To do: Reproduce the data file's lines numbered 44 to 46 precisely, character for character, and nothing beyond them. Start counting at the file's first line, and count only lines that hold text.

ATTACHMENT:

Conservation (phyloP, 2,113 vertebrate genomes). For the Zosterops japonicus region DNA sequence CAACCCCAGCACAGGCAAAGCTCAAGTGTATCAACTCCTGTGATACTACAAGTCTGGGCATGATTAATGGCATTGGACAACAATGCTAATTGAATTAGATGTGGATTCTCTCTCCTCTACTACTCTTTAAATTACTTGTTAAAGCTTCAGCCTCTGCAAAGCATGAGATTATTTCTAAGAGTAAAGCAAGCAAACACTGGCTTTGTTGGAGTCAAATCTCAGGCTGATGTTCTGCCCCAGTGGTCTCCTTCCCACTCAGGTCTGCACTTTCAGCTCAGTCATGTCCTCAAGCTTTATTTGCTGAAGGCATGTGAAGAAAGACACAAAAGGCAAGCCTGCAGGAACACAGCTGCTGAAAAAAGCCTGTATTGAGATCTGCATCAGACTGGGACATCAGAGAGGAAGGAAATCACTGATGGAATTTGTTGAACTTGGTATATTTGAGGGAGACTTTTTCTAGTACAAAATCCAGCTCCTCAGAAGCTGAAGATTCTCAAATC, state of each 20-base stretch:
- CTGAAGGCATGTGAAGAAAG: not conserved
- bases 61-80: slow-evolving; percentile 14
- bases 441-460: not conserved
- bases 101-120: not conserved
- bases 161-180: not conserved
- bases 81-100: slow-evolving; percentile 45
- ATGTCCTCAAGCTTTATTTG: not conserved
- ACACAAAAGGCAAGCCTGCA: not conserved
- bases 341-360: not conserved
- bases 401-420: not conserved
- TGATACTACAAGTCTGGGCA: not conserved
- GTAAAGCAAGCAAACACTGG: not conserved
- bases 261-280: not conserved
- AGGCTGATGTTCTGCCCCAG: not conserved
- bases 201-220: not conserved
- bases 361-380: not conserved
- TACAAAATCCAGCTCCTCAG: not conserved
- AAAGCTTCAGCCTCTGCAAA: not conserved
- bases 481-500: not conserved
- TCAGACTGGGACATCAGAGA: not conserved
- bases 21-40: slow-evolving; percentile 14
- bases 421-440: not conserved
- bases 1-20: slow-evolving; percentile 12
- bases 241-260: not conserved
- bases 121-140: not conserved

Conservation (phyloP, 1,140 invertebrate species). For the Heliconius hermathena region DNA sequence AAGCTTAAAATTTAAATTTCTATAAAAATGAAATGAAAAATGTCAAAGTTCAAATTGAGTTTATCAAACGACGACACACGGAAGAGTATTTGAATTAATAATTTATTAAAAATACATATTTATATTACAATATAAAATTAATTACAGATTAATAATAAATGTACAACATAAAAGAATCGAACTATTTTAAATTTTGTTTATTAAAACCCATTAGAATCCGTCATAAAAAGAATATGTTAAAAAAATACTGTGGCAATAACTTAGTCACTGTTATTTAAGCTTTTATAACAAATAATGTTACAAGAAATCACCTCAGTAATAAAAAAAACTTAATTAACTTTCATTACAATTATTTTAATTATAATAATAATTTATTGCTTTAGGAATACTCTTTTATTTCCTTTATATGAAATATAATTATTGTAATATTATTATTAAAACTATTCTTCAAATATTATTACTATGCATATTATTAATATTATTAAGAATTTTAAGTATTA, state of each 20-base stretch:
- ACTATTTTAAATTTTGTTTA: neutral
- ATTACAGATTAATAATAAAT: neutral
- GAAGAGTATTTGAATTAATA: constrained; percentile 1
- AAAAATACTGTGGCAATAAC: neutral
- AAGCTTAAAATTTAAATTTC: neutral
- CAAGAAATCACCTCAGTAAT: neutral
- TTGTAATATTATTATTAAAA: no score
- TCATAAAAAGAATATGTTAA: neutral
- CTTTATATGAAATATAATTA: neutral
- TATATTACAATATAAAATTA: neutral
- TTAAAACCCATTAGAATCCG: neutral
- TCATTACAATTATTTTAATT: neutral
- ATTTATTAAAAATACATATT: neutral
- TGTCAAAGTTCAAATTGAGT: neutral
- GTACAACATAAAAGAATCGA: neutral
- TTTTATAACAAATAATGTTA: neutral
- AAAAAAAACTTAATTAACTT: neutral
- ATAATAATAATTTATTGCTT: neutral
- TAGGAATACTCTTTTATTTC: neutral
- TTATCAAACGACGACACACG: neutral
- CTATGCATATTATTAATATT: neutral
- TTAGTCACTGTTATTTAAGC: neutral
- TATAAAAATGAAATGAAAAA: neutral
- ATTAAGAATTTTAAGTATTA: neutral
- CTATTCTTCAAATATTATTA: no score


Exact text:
- AAAAAAAACTTAATTAACTT: neutral
- ATAATAATAATTTATTGCTT: neutral
- TAGGAATACTCTTTTATTTC: neutral